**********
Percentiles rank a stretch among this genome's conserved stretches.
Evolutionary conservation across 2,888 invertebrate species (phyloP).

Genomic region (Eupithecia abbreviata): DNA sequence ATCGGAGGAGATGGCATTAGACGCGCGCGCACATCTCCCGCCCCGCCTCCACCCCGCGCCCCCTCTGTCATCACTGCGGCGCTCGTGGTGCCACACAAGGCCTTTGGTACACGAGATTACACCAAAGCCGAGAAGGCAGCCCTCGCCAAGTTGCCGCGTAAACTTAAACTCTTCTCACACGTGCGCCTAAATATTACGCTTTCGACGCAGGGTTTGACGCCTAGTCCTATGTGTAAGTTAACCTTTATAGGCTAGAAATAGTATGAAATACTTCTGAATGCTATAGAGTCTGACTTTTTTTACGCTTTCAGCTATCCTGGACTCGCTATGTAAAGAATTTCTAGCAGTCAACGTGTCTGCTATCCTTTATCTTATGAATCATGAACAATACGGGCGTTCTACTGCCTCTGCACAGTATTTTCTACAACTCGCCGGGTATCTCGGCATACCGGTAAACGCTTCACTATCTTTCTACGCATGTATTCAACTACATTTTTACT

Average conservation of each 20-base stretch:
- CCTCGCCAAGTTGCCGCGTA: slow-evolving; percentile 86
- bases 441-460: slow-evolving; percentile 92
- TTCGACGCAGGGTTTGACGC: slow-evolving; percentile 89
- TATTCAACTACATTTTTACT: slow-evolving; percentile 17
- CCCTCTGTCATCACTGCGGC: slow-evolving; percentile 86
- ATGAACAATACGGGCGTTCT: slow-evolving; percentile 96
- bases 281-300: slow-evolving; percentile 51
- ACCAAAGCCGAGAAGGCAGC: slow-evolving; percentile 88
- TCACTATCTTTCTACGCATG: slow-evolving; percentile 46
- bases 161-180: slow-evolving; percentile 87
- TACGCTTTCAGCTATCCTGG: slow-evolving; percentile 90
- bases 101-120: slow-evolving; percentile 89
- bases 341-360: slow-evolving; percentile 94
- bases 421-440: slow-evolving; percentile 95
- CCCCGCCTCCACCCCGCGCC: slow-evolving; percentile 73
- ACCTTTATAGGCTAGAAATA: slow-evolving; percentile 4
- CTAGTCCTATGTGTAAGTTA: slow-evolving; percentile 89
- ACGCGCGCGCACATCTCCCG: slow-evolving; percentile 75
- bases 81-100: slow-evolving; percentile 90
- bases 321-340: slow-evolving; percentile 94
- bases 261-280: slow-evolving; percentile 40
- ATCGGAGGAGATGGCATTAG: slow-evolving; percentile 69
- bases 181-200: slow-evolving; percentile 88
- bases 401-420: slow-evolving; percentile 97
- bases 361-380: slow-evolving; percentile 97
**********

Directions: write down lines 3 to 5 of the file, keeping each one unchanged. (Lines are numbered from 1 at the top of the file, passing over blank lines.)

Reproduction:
Genomic region (Eupithecia abbreviata): DNA sequence ATCGGAGGAGATGGCATTAGACGCGCGCGCACATCTCCCGCCCCGCCTCCACCCCGCGCCCCCTCTGTCATCACTGCGGCGCTCGTGGTGCCACACAAGGCCTTTGGTACACGAGATTACACCAAAGCCGAGAAGGCAGCCCTCGCCAAGTTGCCGCGTAAACTTAAACTCTTCTCACACGTGCGCCTAAATATTACGCTTTCGACGCAGGGTTTGACGCCTAGTCCTATGTGTAAGTTAACCTTTATAGGCTAGAAATAGTATGAAATACTTCTGAATGCTATAGAGTCTGACTTTTTTTACGCTTTCAGCTATCCTGGACTCGCTATGTAAAGAATTTCTAGCAGTCAACGTGTCTGCTATCCTTTATCTTATGAATCATGAACAATACGGGCGTTCTACTGCCTCTGCACAGTATTTTCTACAACTCGCCGGGTATCTCGGCATACCGGTAAACGCTTCACTATCTTTCTACGCATGTATTCAACTACATTTTTACT

Average conservation of each 20-base stretch:
- CCTCGCCAAGTTGCCGCGTA: slow-evolving; percentile 86